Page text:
Making the application
- Apply either “at port” on arrival – by telling the immigration officer checking your passport, or “in country” at an Asylum Screening Unit (ASU), or to an Immigration Officer if arrested/detained.
- Ensure prior to applying that you have all the information and documents you will require in support of your case, both subjective (your personal experience) and objective (published information about treatment of lesbian & gay people in your country). The main categories of evidence are:
- personal witness statement describing (i) your experience of coming to terms with who you are as a person who is LGBT or I; (ii) any experiences in your country of origin (if you have had such experiences); (iii) if relevant, any explanation about why you have not applied for asylum earlier.
- any documents, witness statements (of friends, family, partners), medical reports, which can support (i) what you say about your sexual identity and (ii) if applicable, anything that has happened to you.
Not everybody will have, or need, all of these.
- any human rights reports, press articles or similar sources of information which show what the situation in your country is, as evidence that you are at risk of serious harm as a person who is LGBT or I.
- The first step taken by the Home Office after you claim asylum is the Screening Interview. You will be asked questions so that the Home Office can establish who you are, how you arrived in the UK and you will be asked some basic questions about your claim.
- You will be fingerprinted and the Home Office will check their records to see if you have previously visited the UK or had leave to remain, or whether you may have made a claim for asylum in another European country.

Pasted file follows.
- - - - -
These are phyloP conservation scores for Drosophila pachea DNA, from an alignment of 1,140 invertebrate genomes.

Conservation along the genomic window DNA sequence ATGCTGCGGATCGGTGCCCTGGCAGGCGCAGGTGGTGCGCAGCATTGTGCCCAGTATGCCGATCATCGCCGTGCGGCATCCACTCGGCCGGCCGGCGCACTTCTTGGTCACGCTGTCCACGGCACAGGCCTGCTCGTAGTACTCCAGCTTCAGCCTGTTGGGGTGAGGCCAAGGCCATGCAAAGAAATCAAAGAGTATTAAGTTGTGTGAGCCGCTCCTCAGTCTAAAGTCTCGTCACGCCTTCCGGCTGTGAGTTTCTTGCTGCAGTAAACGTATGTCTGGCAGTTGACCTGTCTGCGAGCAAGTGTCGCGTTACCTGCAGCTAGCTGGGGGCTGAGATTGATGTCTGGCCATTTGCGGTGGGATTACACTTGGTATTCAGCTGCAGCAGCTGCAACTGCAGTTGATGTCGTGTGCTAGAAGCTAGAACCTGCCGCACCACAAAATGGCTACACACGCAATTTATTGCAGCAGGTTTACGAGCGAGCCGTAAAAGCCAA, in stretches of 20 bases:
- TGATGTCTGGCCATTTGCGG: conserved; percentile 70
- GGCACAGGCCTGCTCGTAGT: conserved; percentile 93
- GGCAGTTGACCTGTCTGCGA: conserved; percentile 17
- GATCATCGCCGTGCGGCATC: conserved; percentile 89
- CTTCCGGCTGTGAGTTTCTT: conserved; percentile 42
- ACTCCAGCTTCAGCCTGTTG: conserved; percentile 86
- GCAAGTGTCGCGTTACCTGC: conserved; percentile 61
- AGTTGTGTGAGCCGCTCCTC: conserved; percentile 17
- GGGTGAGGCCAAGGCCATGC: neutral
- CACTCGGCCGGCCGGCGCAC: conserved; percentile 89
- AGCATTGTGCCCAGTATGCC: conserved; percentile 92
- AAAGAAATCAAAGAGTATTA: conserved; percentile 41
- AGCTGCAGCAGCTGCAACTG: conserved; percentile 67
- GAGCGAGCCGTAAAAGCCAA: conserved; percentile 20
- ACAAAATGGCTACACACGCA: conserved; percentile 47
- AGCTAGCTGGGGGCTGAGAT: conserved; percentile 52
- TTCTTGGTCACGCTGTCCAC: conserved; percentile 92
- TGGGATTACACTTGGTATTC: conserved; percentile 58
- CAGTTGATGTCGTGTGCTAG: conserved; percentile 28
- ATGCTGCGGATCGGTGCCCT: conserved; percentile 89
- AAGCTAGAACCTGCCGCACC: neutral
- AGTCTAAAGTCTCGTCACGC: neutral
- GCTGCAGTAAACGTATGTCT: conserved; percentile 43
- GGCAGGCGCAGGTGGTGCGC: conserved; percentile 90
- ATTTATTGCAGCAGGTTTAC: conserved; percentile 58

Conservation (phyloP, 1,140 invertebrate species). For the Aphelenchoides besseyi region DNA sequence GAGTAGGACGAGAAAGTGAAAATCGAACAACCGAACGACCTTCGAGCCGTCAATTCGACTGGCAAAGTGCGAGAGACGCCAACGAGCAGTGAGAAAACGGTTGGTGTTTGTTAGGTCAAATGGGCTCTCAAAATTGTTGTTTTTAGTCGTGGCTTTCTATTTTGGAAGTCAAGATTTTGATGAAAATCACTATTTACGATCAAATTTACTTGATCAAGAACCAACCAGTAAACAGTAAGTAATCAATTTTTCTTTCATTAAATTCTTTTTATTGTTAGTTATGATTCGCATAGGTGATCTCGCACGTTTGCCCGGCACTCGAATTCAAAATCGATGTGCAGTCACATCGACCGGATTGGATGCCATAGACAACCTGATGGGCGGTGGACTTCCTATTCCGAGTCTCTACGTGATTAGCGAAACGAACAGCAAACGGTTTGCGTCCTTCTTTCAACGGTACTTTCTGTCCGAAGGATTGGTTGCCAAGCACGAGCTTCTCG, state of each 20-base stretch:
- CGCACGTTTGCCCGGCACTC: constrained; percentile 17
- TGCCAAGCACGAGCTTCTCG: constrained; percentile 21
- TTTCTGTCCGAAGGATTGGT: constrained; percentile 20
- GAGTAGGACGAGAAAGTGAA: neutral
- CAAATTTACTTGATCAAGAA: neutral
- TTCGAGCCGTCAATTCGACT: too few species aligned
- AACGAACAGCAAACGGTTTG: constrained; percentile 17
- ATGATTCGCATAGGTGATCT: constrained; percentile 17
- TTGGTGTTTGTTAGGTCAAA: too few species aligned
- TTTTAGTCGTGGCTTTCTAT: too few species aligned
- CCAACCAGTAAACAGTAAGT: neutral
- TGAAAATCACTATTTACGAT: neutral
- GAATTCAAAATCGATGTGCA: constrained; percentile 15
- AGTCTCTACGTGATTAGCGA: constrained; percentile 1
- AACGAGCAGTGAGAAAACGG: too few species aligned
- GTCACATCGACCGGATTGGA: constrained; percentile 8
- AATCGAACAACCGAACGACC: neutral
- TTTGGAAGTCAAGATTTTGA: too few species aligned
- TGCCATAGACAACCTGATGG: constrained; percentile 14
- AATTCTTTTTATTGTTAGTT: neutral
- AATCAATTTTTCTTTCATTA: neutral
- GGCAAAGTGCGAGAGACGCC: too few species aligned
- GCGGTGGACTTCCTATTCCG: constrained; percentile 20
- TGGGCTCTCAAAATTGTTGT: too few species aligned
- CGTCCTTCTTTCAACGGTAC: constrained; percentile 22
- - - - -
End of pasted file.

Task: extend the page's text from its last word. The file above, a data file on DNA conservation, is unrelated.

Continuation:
- You will have the right to use an interpreter provided by the Home Office free of charge, but very often the interpreter will be on the other end of the telephone. It is important that you are happy that you and the interpreter understand each other well.
- On the basis of this interview, the Home Office will decide whether you will be detained until they make a decision on your claim, or released (given temporary admission).
Detention or Release
- If the Home Office thinks that your claim can quickly be determined, you will be detained and your claim subject to Detained Fast Track. (See further below). People in this situation should have access to free legal advice by solicitors who have special contracts to give advice to people in detention.
- You may also be detained if you have made a claim in another European country, or in some cases if you have criminal convictions or are considered to be an absconding risk. If you are detained for those reasons, it is essential to get legal advice.
- If your claim is considered by the Home Office to be complicated or if there are reasons for you to be released, such as, for example, because you were in the past a victim of torture, or you are suffering from a serious physical or mental illness which cannot be treated in detention, you will be granted temporary release. In this case, if you have no means of supporting yourself, you may be eligible for NASS (National Asylum Support Service) which means that you can get accommodation provided by the Home Office and a small amount of financial support.
How the application is considered
- Option 1: you will be interviewed in depth about your asylum claim.
- If you are in Detained Fast Track, this should happen within 14 days. The Home Office will decide your case normally a day after your interview.
- If you are released on temporary release, this will happen when the Home Office can organise an appointment to see you. They aim to decide your case a few weeks after your interview. Usually this happens in a few months, and as at July 2014, Home Office are aiming to make the decision on any asylum claim within 6 months.
- Option 2: given a Statement of Evidence Form (SEF) to complete and return within 2 weeks (this now applies to children (under 18) only); Thereafter the Home Office may or may not interview a child.
- Outcome 1: granted Refugee Status for 5 years.
- Outcome 2: granted Humanitarian Protection for 5 years.
- Outcome 3: granted Discretionary Leave for 2 years and 6 months.
- Outcome 4: refused – with a right of appeal in the UK.
- Outcome 5: refused – no right of appeal until after removal, i.e. certified cases [remedy is Judical Review, i.e. application to the High Court].